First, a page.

Civic Communication and Media
CCM 104 Communicating Race (4)
This course considers how race (a social construct with real-world implications) affects intrapersonal, interpersonal, and public communication. Communicating Race combines the tools of self-reflection, rhetorical listening, and the analysis of public discourse to answer complex questions, such as—How do people come to understand their own racialized identities? How do people talk about race in ways that both maintain and contest power relations? How do conversations about race challenge and also perpetuate systemic inequalities? Through the process of collaboratively pursuing answers to guiding questions such as these, students are prompted to more fully recognize their own intersectional positionality in relation to institutionalized power. Communicating Race engages with students’ lived experiences, while also exploring a range of theoretical concepts including implicit bias, stereotype threat, white fragility, micro-aggressions, allyship, speaking for others, systemic racism, colorblind racism, and anti-racism. By learning to convey their increasingly nuanced understanding of race through a variety of media, furthermore, students in this course will gain valuable experience communicating about complex topics and enacting how communication can be meaningfully used toward antiracist ends.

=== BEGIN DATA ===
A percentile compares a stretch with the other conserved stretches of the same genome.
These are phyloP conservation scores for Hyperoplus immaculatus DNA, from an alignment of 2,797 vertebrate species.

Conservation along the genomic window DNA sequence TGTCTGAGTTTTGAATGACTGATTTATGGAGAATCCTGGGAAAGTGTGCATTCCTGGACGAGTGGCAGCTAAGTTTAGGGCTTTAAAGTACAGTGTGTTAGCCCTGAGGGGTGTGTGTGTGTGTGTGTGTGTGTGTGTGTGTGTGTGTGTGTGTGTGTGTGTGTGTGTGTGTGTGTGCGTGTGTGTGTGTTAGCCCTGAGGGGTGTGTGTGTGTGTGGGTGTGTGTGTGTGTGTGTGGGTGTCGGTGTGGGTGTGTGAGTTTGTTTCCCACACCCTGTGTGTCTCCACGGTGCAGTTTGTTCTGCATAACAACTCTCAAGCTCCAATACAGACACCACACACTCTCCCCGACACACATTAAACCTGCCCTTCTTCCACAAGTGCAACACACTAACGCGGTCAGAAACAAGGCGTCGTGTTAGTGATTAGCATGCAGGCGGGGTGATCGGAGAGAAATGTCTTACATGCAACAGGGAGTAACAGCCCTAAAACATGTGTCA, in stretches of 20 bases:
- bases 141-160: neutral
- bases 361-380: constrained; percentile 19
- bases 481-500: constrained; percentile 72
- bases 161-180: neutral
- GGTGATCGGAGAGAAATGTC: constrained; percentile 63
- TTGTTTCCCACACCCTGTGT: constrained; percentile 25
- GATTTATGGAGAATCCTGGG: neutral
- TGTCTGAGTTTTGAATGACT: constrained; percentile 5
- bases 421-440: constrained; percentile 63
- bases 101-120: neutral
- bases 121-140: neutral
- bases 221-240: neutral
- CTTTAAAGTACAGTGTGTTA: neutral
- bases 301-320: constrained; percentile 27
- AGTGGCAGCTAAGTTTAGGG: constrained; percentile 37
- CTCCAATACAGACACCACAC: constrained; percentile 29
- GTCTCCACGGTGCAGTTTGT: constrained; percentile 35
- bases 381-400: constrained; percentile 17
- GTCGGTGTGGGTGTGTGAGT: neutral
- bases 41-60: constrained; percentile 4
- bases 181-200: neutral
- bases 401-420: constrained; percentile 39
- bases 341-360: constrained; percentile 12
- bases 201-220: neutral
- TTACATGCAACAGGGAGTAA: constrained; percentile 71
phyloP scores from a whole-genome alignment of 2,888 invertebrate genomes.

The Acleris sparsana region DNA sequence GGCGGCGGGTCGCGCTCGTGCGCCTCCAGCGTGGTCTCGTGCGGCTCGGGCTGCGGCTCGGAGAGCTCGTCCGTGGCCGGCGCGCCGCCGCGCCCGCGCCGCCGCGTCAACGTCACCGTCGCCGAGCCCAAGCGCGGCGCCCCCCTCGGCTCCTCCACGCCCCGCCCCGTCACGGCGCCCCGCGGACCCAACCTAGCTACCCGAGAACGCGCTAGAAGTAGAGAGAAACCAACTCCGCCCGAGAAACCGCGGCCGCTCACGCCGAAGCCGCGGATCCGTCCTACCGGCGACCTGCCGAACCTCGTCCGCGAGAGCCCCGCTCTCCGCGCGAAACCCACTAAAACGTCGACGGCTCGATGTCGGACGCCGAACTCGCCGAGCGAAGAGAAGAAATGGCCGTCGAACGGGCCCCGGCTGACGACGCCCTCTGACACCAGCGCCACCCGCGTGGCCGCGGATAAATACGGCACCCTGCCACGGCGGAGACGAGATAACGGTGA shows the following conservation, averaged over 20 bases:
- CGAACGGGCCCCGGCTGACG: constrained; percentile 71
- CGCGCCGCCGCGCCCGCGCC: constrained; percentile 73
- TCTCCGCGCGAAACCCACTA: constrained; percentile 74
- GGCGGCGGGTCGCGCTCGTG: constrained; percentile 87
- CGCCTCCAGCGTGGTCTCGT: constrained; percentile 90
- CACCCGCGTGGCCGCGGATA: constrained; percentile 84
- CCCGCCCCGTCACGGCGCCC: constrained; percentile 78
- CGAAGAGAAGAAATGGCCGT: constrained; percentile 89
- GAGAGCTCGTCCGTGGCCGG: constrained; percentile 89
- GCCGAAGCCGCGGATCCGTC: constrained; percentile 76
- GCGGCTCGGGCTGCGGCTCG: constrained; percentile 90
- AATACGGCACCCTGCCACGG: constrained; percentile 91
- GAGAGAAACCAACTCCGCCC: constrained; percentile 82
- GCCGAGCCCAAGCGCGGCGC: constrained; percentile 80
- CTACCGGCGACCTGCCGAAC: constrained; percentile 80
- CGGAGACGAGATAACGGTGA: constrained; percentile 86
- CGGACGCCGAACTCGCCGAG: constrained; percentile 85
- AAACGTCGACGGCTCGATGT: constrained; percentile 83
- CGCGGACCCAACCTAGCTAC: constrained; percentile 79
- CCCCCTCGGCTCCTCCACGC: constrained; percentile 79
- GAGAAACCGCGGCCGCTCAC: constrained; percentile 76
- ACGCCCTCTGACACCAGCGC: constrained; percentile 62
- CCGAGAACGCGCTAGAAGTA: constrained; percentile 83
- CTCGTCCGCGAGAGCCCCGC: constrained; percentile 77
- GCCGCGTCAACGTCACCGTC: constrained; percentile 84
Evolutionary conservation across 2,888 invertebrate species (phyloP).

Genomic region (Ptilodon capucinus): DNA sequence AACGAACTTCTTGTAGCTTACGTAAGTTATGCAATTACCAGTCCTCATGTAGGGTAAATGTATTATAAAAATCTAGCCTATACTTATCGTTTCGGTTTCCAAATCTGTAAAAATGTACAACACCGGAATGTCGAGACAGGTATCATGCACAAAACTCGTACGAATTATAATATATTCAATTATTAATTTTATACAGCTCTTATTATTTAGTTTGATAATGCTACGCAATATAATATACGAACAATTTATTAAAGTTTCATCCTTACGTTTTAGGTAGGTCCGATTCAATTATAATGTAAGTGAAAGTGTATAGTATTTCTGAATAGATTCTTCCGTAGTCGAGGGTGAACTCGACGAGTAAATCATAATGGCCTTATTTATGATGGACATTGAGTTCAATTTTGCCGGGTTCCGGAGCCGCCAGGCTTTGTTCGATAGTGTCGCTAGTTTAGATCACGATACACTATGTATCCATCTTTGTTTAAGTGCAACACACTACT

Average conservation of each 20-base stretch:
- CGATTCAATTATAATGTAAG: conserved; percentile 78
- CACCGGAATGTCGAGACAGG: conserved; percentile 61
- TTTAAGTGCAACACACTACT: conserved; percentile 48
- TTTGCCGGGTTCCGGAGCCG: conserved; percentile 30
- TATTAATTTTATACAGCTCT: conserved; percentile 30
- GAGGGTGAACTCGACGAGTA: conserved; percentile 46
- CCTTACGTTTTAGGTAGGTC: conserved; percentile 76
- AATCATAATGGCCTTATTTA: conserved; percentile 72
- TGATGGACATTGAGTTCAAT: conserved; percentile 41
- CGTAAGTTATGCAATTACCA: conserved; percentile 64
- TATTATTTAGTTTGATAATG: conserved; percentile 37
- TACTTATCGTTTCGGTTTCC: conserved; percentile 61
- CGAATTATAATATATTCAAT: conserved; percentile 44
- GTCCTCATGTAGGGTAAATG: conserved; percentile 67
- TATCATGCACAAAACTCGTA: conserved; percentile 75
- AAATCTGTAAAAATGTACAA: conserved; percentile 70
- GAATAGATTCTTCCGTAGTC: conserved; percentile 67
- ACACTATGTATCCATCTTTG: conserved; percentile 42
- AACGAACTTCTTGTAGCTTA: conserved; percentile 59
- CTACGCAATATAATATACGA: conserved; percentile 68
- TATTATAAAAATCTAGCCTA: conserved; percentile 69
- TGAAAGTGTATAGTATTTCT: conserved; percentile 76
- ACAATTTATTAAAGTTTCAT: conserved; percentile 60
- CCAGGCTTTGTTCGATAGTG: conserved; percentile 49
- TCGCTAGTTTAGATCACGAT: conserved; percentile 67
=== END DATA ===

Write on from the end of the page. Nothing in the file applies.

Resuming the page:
- General Education Requirement Fulfillment: PDE
- Offering: Alternate years
- Instructor: Parker Brooks